This occurs when sensitive and confidential data is released to an untrusted environment in an unauthorized manner. Though this is typically done by hackers and external parties who have malicious intentions, it is also possible for information leakage to take place unintentionally. Depending on the type of data involved, data breaches can have serious consequences – such as heavy damage to your brand and reputation, reduced trust and dissatisfied customers, loss of intellectual property and massive monetary losses in the form of fines and operational disruption. Data breaches are a serious threat to the FinTech industry in particular, due to the nature of the information being stored – such as payment card details and other sensitive customer data.
Best Cybersecurity Practices in the FinTech Industry
However, the good news is that the FinTech industry is very much aware of the various threats out there and is constantly taking pre-emptive measures in order to counter them. Below are some of the steps taken by FinTech companies to reduce the threats posed by cybersecurity attacks.
Secure by Design Approach: This is an approach that is adhered to in the very initial stages of the product and software development process. This involves incorporating a comprehensive set of security standards during development – to ensure that the final product is robust and has the capacity to withstand external attacks.
Encrypting Personal Data: Data encryption is one of the best ways to protect data, done using algorithms to encode and decode data – so that external parties cannot decipher it. As data breaches are becoming increasingly more common, encryption helps to protect data even in the event of a security breach.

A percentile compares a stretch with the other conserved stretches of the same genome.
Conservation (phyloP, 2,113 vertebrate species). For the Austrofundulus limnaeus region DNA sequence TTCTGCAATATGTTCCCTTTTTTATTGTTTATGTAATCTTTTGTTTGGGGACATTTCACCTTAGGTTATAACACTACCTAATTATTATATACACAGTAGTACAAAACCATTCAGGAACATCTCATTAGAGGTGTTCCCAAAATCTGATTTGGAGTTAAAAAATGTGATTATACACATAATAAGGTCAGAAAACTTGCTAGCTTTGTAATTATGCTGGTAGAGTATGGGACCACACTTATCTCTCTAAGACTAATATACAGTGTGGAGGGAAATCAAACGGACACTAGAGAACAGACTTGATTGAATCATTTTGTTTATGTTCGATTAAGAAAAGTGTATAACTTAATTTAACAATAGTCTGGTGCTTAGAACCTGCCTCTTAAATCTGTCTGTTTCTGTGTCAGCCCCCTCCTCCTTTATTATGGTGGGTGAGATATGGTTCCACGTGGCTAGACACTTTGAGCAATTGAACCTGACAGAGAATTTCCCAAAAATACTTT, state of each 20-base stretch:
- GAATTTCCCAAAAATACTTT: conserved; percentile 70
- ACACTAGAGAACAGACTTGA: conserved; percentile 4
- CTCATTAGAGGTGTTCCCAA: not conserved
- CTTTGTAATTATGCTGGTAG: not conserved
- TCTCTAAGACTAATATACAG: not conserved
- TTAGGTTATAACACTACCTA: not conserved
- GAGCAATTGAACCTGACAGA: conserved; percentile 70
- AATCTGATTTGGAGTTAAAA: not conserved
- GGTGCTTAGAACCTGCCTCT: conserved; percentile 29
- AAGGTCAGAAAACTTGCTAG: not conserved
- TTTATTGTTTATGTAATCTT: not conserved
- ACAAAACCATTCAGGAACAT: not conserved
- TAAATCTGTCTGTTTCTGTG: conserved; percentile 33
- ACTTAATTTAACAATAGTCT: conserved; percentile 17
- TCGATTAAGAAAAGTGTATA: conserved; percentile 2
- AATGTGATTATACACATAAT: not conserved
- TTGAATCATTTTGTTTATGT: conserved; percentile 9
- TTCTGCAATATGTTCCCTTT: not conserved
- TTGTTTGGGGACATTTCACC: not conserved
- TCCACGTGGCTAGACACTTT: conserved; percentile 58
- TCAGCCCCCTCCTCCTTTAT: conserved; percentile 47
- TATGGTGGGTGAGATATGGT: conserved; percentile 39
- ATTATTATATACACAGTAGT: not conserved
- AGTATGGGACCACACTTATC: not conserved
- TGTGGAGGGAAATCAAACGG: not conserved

Similar to encryption, tokenization also disguises sensitive data so that it cannot be deciphered by external parties. The main difference is the method in which data is protected; encryption uses a key to protect data, whilst tokenization uses a token. This is used to conceal sensitive information such as credit card information.
This practice is done during coding, when source code is intentionally modified by programmers to make it extremely hard to understand. This is a good way to prevent hackers from being able to understand your code, helping your application withstand large-scale cyber attacks. It also protects software against intellectual property theft as it adds an additional layer of protection, making it challenging for external parties to extract information such as trade secrets and other data.
This is the process of recognizing and verifying a user’s identity, in order to know who exactly is accessing information on a system, network or device. This is an important security measure prioritised by most organisations in order to prevent hackers and external parties from gaining access to systems and user data. There are different methods in which this can implemented, ranging from biometric authentication such as fingerprint recognition to passwords and two-factor authentication.